A benefit of competitions is the process. “There is a moment of reflection when you look at your work,” says Li, and, “during your own selection process, you may realize the things you could have improved. When you see a very strong entry, there is a reminder about why the project is working.”

Recently, I entered a project in a competition. I found it interesting that when viewed through the individual lenses of graphic design, architecture and landscape architecture, the design was good, possibly very good. However, when the “design” solution was viewed as a whole, I thought it was “awardworthy.” But would others? Does it even matter?

From another perspective—the long view—the main issue I struggle with is choosing a category—or using the intradisciplinary lens to evaluate a multidisciplinary project. Applied Arts and Azure have introduced new categories—like experiential graphic design—into their programs for a broadening design field. Thanks, we EGDers appreciate this!

Perhaps the shift to multi-vision progressive lenses gave me a new perspective after all. Udo suggests more categories are required to capture the periphery of communication design. This is where he and I do not see eye to eye. While intradisciplinary judging levels the playing field, I believe industry as a whole is moving towards a more multidisciplinary approach to design. So too should competitions.

Edmund, Udo and I do agree on many points: we enter awards to thank our clients for considering design, as a sign of appreciation for staff and to push the envelope of the design fields. Udo laments, however, that those things “always used to be part of our profession—the social impact, the social-political impact of what we do. That has somehow gotten lost. It’s really more about things of beauty, or the latest tools.” I could not agree more.

What competitions would I like to see? To enter? I want to judge and be judged on good, not just good-looking, design. I believe in high standards and positive outcomes, and I care less about beauty. I would like to believe the industry shares some of my opinions, as we witness design organizations recognizing how positive action through design can meaningfully impact how we live. (Kudos RGD and its So(cial) Good Design Awards.)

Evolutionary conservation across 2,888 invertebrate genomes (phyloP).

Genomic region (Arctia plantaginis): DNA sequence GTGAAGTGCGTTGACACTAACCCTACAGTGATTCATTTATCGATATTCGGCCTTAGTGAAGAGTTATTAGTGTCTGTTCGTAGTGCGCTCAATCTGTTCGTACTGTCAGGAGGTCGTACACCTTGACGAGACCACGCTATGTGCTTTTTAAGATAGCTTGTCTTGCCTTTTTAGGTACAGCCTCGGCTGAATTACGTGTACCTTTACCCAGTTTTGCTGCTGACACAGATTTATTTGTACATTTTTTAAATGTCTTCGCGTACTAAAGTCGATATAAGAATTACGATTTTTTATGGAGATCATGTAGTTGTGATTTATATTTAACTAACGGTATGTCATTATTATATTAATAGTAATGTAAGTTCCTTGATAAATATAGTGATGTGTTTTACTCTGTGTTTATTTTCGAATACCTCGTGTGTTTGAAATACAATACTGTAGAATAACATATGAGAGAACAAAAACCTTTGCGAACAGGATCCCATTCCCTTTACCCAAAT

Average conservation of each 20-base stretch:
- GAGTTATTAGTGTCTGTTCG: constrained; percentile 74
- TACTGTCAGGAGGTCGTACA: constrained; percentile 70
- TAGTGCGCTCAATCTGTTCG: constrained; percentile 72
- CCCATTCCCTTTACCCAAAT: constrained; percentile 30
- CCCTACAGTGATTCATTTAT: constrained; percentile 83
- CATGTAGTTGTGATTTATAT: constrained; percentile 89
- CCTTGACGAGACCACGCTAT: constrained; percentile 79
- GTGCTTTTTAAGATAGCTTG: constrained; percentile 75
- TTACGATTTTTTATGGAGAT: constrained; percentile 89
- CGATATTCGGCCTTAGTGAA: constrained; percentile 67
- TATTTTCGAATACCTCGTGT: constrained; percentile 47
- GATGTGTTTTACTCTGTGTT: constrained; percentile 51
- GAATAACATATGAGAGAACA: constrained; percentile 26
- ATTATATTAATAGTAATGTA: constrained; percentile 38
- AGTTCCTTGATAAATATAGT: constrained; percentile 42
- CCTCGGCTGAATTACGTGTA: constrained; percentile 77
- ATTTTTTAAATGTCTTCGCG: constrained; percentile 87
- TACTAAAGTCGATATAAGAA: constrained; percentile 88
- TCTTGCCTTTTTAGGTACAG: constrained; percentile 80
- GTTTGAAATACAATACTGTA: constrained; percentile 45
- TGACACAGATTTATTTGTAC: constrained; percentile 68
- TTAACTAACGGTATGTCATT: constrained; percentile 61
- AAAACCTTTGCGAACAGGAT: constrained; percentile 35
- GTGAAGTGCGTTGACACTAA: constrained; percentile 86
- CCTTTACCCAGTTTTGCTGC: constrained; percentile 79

Ultimately, I envision a competition that is less intradisciplinary in evaluation, and more focussed on how we solve problems through design to benefit society. GDC, RGD, RAIC, IDC and CSLA: it’s time to take a more holistic approach to design awards. Let’s collaborate, in an interdisciplinary way, to envision competitions that celebrate outcome and process, regardless of discipline. That’s a vision of the future I see.


 

APPLIED ARTS MAGAZINE
time, vol 18, no 4

Applied Arts is Canada's premier magazine of visual communications. Applied Arts explores the strategic and cultural forces driving creativity in Canada and features the resulting work—whether groundbreaking, unusual or otherwise exceptional. Printed quarterly, the magazine is written for, and by, thought leaders and emerging talents in the visual communications field. Since 1986, Applied Arts has delivered gorgeous imagery, strong opinion, timely information and essential industry insight to a readership of 46,000 creative and marketing professionals.

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Inaugural Issue This is the first of what I hope to be many opinion pieces for Applied Arts Magazine